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I have two systems in a rack that are directly linked together with a 0.25m Cat 5e cable so they can exchange data via NFS. As you may know, plain NFS does not inherently support encryption or user authentication so the data is potentially sniffable/interceptable/accessible to third parties, but since the two systems are locked in a server room inside a locked rack the risk is considered sufficiently mitigated at the moment.

I may have a need for one of the systems to be put in a locked room+cabinet elsewhere on the LAN which means the two units will be linked via the building's data wiring (data point to data point via a patch panel link), but this means the link is no longer contained in a secure environment so I am looking for a pair of devices that will encrypt the link. I cannot use any form of s/w tunnelling or encryption as one of the systems is proprietary (it's not running an off-the-shelf OS) and there's no such app/functionality to install on it - the only link option is via NFS.

I imagine I could create a hardware VPN link using a pair of 'xDSL' routers that support such functionality and have gigabit WAN ports - this would be a cheap option, but the ones that I know have relatively slow VPN functionality (40-50Mbit/s). I have also found some multi-port 'security' devices/switches that will do the job, but the cost is looking very high and the kit is overkill for a single link.

I have considered a pair of gigabit powerline adaptors locked inside the cabinets, but distance and power phasing may mean this doesn't work. Fibre is an option too, but before I go there...

Has anyone come across a simple 'dongle-type' pair of devices - preferably gigabit speed - that can be plugged onto the ends of a cat 5e data link that will transparently encrypt the link traffic? Thanks

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4 Answers 4

up vote 3 down vote accepted

Why not just get 2 super cheapo small form factor linux boxes, setup an openvpn tunnel between them, and send all traffic through those boxes, splitting the nfs traffic off to go over the vpn link ? Is that an option ? This would avoid the wan port speed issue.

You may only need 1, for the proprietary end of the link, which brings the costs down even more.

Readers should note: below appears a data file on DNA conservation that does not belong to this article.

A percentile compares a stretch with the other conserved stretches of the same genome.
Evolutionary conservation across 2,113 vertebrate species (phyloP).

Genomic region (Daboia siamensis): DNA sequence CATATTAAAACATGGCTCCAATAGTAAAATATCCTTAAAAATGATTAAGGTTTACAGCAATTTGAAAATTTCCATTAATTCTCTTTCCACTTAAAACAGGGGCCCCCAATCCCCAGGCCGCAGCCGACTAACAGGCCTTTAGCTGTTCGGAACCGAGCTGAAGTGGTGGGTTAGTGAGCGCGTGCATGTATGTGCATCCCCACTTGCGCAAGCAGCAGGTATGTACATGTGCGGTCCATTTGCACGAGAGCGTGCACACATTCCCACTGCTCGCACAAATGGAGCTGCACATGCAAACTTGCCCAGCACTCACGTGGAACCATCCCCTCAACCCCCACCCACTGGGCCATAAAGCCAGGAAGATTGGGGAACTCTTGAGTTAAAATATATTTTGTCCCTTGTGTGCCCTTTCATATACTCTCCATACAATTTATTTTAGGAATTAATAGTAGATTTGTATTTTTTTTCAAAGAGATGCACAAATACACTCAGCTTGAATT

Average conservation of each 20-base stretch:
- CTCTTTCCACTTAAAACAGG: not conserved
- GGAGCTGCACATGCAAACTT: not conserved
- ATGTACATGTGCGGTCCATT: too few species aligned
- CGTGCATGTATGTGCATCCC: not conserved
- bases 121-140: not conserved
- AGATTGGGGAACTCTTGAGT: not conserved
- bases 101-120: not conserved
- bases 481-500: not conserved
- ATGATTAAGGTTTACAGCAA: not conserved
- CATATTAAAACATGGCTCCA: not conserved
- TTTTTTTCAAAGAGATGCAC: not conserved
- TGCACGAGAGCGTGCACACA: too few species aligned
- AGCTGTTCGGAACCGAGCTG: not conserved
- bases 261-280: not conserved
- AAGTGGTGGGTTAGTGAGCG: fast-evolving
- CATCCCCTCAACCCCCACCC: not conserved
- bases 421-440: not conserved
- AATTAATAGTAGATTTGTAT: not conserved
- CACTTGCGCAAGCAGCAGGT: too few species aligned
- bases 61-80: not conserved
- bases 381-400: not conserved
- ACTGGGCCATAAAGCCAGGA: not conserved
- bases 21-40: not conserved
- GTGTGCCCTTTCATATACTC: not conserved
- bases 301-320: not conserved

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Hi @Sirex - Yes, it's certainly an option; and as you say only one would be needed. It's not as 'dongly' as I'd prefer but at the end of the day it's doable and probably cheaper than a specialist security device. Good thinking. –  Linker3000 Aug 18 '11 at 10:06
    
Definitely the route to go given the constraints (but you may only need an additional device in front of the propietary box). IIRC openvpn uses tunnelling protocols - you'll get better performance from IPSEC if you can be bothered with the hassle of managing it. –  symcbean Aug 18 '11 at 10:14
    
It's not hugely "dongly", but i was thinking something like an acer veriton (cdn.ubergizmo.com/photos/2009/8/acer-veriton.jpg) which is fairly "donglified". You may even be able to zip-tie it to the inside of the rack cabinet –  Sirex Aug 18 '11 at 10:21
    
@Sirex Yep, I've got a Veriton at home - nice design. We also have some HP Proliant microservers running as routers elsewhere - a bit bigger than a veriton but good performance –  Linker3000 Aug 18 '11 at 11:15
    
If you go this route, you may want to look at fanless, mostly solid state, rugged systems, e.g., logicsupply.com. No need to have the network go out because you have a spinning drive stop spinning. –  cjc Aug 18 '11 at 12:08

Regardless of how many ports you buy, I'm pretty confident that it'll cost an absolute bomb. Anything that isn't commodity isn't going to be cheap, and this about as "non-commodity" as it gets, with the added cost multiplier of involving "security".

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Know what you mean! –  Linker3000 Aug 18 '11 at 9:39

You could run NFSv4 with Kerberos and get strong authentication and full encryption. Assuming that you have a working Kerberos environment you'll need to set security type to krb5p which will protect all of the NFS RPC calls between client and server.

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Not supported by the propretary system I'm afraid :-( –  Linker3000 Aug 18 '11 at 11:12

What is the possibility of just running a separate cat5/6 network for these servers? possibly cheaper than fiber

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Zero possibility as the wire will be outside of a secure environment and so a security risk - unless we do something like put it in copper piping and monitor continuity - but it could still be 'got at' by a determined person. –  Linker3000 Aug 18 '11 at 16:18

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